To clear the air from the start, the legal industry is not always best known for its early adoption or widespread deployment of information technology. The sector prefers traditional processes and practices and relies on a lot of paper-based operations such as journals, books and handwritten letters. So, compared to some other sectors, the leap towards digitisation is even bigger.
In early June, I shared some thoughts about the challenges with the current IP prosecution process and how we need to move to the next level. A number of readers reached out to me and pointed out that I had articulated the business problems well, but they were left wanting more solutions.
That’s a fair criticism, and many of you who know me would expect me to say, ‘that depends.’
The friction-less IP prosecution process
Did you know that America’s IP is worth roughly $5.8 trillion dollars, more than the GDP of many countries? With that value comes a lot of risk associated with protecting these ideas and intellectual property. Dedicated IP firms and specialist IP practices within certain firms are increasingly looking to streamline processes and leverage technology to better manage and execute their clients patent and trademark applications, all of which involve working with the U.S. Patent and Trademark Office (USPTO).
Here are some more statistics …
iManage, a document and email management provider, hosted its user conference in Brooklyn, New York, from May 3-4. More than 750 attendees, including CIOs, IT directors, application managers, and developers, registered to attend 40-plus educational sessions and three keynote presentations and review 24 partner exhibits, all conducted in the New York Marriot at the Brooklyn Bridge.
It’s not surprising that the legal sector represents a goldmine for hackers; it is a vital component of UK business and government infrastructure. Law firms don’t just handle highly sensitive IP, business critical and financial data for clients but also personally identifiable information (PII), making them a highly attractive target.
The Legal industry has reached a crossroads. Changes in the economy, client demands and technology are driving some of this change and the ability for firms to adapt to these changes may determine their survival. Clients are demanding lower costs, efficiency, increased security along with greater accountability.
In my own experience, I have seen some of these changes occurring gradually among our customers. Having worked in law firms for 25 years, I can remember the days when very few lawyers actually had computers.
A new survey of nearly 1,300 Chief Legal Officers (CLOs) in 48 countries, conducted by the Association of Corporate Counsel (ACC), found that data breaches and the protection of corporate data is the fastest-growing area of concern among CLOs. Thirty-six percent of CLOs rated this issue as “extremely important” in the year ahead, compared with just 19 percent as recently as 2014.
The business benefits of Enterprise Resource Planning (ERP) systems are well proven across a range of industry sectors and these also apply to legal. Combining multiple silo'ed systems (for example, practice management, HR, time recording and so on) into one business platform with a single source of data delivers total firm management across client and matter management, billing, time recording, finance & accounting, business intelligence and talent management.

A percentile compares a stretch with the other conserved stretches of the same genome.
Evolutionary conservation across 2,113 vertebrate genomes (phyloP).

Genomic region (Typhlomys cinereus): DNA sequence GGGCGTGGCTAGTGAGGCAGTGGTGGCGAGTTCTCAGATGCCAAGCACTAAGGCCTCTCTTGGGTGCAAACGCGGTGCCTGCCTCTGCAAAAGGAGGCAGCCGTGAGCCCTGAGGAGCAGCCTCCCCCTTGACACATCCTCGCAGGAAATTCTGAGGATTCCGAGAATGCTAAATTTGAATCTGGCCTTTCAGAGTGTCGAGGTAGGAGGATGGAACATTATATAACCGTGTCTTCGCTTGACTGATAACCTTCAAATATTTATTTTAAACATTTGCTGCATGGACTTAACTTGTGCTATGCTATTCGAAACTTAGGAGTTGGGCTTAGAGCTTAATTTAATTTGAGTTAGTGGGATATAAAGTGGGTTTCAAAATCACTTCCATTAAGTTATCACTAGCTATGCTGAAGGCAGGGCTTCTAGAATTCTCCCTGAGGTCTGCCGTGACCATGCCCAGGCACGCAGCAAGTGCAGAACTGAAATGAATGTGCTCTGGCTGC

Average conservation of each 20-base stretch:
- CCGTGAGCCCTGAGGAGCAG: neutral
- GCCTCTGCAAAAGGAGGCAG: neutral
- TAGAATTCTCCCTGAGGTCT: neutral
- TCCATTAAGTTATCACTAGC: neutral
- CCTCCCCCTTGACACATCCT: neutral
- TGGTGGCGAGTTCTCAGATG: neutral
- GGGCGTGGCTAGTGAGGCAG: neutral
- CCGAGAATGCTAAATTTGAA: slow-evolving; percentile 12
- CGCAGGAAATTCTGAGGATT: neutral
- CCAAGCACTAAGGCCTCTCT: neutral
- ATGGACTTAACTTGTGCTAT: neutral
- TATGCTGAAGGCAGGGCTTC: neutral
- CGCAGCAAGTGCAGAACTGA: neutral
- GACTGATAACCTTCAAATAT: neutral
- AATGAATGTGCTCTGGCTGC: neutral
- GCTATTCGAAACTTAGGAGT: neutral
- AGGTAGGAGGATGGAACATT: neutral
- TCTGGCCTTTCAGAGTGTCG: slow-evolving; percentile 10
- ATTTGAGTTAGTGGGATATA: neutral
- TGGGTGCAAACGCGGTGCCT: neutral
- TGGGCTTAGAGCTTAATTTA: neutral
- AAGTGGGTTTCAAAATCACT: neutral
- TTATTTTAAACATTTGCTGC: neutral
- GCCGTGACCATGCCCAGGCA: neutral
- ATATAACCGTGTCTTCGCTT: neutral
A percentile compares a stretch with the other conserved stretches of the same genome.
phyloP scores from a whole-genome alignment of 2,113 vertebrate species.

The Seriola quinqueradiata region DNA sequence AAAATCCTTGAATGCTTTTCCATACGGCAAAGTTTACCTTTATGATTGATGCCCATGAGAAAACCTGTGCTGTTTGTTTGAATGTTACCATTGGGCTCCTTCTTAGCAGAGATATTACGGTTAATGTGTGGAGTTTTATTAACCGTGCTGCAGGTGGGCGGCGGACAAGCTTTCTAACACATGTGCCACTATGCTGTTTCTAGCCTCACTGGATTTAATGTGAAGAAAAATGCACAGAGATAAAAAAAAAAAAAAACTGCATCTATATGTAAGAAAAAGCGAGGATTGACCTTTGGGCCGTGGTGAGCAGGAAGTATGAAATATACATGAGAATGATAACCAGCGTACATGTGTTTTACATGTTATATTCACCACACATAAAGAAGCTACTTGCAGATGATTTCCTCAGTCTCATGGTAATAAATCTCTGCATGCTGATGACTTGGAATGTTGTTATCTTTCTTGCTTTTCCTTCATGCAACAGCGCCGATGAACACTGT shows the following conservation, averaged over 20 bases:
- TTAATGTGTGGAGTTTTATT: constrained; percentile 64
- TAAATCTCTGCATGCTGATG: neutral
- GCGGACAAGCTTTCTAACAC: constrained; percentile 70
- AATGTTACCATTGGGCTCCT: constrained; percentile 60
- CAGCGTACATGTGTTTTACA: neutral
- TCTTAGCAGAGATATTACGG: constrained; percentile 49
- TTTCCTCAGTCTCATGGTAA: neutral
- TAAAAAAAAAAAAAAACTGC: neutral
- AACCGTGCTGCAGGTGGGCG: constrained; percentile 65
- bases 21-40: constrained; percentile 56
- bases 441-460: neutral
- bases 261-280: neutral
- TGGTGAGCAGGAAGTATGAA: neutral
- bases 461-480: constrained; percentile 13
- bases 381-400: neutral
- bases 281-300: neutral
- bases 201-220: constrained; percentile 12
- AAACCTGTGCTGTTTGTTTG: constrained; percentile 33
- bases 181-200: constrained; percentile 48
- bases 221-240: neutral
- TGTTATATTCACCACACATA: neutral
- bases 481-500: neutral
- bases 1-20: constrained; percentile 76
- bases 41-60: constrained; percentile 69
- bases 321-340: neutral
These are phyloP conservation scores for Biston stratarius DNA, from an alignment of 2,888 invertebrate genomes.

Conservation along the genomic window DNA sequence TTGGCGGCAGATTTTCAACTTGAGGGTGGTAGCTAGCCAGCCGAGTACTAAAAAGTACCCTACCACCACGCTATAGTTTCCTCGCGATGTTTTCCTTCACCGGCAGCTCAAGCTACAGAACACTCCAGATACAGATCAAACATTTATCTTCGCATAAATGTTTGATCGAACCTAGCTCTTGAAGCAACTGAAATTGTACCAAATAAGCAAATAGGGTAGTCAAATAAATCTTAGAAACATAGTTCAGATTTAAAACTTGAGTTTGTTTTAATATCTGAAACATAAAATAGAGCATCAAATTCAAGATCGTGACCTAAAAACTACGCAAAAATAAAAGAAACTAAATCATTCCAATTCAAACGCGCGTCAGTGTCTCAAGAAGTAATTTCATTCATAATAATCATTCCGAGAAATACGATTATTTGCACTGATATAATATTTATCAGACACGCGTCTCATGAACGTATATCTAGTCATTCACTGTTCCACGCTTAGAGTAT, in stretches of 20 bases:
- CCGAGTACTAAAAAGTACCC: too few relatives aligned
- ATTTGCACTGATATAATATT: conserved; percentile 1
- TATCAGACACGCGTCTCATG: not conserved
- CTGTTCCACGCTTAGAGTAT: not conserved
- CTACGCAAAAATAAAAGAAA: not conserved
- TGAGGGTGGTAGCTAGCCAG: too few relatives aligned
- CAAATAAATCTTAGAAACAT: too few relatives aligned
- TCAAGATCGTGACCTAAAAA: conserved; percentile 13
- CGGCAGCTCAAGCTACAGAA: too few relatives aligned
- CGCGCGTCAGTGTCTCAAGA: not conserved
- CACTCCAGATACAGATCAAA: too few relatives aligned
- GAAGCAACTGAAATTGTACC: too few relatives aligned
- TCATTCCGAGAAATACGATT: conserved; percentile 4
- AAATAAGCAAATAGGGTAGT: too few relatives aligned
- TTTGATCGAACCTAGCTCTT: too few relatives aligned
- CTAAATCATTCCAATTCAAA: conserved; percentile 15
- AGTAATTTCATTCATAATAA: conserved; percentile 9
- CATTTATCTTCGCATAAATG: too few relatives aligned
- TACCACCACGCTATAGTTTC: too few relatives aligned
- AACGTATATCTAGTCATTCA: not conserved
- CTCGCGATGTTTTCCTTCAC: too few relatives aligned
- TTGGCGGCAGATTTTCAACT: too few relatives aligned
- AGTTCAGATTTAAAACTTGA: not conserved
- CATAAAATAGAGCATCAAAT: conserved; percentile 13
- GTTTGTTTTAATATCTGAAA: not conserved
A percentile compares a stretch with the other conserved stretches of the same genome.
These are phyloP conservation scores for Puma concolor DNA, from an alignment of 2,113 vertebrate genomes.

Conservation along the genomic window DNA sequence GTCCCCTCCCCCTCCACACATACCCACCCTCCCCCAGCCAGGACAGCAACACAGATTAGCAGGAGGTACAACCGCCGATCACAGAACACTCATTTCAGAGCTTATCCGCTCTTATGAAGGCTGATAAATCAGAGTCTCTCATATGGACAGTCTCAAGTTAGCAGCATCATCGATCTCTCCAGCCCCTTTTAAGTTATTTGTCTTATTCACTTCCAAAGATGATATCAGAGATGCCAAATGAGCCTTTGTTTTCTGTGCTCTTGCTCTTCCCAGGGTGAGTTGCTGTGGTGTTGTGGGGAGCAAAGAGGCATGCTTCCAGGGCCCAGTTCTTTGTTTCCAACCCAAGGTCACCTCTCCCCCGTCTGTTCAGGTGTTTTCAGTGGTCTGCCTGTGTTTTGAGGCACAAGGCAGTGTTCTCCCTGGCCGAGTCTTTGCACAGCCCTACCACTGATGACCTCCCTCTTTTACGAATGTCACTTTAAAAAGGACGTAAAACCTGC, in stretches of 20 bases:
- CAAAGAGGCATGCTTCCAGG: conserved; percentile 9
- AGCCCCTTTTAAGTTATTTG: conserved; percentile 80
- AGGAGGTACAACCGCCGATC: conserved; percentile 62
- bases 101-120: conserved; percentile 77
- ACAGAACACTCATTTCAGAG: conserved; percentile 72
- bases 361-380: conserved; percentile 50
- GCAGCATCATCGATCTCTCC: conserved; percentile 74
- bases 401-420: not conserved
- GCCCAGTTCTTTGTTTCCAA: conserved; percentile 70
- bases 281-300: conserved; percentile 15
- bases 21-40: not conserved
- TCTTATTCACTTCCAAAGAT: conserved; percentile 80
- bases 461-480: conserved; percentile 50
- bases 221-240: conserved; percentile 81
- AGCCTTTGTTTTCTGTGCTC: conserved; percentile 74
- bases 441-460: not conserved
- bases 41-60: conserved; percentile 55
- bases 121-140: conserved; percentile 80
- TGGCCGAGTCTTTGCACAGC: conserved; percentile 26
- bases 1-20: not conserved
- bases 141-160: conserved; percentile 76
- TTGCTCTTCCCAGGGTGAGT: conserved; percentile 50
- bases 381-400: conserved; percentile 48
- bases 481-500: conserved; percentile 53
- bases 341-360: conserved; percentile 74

Despite the clear benefits of this approach, only a few of the largest law firms have taken the plunge to invest in this transformational technology.
The application of the Electronic Discovery Reference Model (EDRM) is triggered in response to a lawsuit, investigation or government action for prior workplace behaviour. This nine-step set of standards that guide the collection and organisation of electronically stored information is a reactive approach to risk management; it doesn't necessarily advance an organisation's ability to identify and reduce real financial, operational and reputational issues before they impact its bottom line.
For the better part of 25 years, I have worked with businesses of all shapes and sizes and in particular law firms on their technology and IT challenges. A majority of that time has been devoted to the world of DMS, in particular iManage WorkSite and most recently cloud based NetDocuments. My exposure spans DMS systems design, design of infrastructure, implementation, migration, integration and technical training. To read the first part of this article, click here.
It's now time to develop the initial design of what the new system should look and function like, which you then can take back to the steering group for feedback and input in a workshop-style forum.
A good lawyer helps you see around the bend. In my experience over the years as a client, I have found that each time my attorney points out something in a contract or business decision that I had not anticipated, I ignore the next bill when it comes in and I pay it gladly. When I feel that my attorney is simply a contract factory, I look at each bill closely and start to wonder if there is a better way.
I recently had this experience with my company's attorney and, as has become my custom, I did not pay any attention to the forthcoming invoice. I did, however, stop to think about how my company, as a legal technology provider, could facilitate more such interactions for our customers and their clients.
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